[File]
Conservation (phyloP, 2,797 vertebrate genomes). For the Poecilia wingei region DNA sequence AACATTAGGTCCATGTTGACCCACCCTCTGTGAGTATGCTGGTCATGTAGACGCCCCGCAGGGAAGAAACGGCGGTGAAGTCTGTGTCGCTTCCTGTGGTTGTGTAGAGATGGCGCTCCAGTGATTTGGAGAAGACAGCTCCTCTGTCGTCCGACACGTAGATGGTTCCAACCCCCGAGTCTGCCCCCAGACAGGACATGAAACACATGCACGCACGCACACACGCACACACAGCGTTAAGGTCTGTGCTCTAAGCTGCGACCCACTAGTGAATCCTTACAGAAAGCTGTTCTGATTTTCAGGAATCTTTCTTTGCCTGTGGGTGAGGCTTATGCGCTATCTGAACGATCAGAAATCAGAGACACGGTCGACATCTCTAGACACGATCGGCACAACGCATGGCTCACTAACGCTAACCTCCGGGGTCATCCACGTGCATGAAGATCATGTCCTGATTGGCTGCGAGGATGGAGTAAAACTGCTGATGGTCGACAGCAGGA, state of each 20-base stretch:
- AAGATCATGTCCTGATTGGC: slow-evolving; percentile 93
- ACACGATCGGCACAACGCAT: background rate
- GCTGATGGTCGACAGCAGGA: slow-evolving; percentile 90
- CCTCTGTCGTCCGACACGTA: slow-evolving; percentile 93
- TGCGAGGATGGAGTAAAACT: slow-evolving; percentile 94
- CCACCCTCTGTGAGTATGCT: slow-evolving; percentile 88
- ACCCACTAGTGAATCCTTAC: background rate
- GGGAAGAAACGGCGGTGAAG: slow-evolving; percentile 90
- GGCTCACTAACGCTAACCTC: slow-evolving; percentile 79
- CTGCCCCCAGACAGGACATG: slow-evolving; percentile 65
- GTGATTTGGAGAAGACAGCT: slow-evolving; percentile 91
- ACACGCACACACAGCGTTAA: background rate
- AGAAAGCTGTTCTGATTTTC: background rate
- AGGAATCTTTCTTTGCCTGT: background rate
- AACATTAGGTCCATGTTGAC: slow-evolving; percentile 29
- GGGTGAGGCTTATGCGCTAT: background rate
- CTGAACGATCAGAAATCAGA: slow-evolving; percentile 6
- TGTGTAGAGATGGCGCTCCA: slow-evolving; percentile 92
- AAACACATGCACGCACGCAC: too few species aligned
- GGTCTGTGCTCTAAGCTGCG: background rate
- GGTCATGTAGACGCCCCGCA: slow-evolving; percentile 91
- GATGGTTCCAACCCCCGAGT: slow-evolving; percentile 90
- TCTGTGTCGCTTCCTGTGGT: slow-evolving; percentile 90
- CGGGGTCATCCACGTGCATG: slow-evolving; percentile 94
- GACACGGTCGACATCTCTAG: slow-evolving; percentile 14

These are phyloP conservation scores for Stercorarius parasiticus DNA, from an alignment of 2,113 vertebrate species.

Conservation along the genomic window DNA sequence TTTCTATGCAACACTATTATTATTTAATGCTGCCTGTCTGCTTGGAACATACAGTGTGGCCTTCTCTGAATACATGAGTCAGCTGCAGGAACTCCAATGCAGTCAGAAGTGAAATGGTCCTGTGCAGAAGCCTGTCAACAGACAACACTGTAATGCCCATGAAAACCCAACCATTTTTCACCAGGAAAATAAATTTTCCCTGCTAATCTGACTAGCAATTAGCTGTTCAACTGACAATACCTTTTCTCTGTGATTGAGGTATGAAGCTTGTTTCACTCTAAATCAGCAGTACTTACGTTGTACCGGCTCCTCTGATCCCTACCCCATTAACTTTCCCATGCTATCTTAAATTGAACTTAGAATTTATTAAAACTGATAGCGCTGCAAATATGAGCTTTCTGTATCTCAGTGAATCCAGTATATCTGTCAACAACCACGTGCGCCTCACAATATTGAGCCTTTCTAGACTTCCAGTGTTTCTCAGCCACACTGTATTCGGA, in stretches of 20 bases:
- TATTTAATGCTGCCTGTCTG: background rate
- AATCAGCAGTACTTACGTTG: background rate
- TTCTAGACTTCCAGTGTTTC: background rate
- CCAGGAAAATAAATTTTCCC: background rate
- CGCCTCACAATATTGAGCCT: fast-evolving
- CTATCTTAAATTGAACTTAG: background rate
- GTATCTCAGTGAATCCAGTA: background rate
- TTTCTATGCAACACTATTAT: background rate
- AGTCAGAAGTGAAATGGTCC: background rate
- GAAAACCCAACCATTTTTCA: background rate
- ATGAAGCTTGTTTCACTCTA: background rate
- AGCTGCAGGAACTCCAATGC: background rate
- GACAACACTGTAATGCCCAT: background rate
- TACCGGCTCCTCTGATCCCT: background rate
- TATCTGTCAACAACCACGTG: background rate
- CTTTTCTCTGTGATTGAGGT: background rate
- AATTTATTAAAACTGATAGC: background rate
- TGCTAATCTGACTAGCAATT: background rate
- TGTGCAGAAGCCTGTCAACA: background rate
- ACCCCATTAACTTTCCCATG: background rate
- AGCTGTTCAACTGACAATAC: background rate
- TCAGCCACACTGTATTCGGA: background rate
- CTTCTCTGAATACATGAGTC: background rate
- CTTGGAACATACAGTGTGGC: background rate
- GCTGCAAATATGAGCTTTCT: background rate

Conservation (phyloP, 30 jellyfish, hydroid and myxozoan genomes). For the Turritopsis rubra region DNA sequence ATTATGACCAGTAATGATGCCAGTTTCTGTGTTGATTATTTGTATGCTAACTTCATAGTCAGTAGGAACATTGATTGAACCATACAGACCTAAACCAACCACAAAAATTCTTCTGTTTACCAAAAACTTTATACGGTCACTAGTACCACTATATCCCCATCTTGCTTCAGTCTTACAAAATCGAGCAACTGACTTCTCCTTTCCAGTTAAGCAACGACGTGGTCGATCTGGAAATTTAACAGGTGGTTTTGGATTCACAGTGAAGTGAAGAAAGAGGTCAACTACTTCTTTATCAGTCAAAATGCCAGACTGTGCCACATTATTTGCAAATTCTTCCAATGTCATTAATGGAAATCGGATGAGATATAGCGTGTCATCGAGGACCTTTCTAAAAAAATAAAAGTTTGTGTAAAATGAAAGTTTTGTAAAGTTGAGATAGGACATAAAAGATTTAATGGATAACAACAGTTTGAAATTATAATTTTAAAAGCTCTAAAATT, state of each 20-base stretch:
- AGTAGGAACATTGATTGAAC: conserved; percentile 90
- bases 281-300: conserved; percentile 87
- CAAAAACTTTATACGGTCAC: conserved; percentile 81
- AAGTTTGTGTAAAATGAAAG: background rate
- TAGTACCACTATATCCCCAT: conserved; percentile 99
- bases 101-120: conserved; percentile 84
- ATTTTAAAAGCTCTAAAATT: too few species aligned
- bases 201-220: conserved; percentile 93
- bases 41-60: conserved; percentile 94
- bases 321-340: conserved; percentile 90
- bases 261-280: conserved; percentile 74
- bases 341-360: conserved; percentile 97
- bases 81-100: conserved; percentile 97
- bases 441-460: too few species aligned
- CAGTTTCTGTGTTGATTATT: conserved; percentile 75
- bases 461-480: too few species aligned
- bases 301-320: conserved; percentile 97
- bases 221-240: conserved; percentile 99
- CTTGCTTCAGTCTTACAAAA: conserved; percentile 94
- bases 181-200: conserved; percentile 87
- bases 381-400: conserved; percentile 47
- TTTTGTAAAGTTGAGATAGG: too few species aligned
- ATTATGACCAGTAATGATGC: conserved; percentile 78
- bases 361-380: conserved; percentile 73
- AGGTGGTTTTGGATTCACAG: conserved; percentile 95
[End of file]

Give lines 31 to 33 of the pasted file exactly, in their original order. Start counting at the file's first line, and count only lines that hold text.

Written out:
- TTCTAGACTTCCAGTGTTTC: background rate
- CCAGGAAAATAAATTTTCCC: background rate
- CGCCTCACAATATTGAGCCT: fast-evolving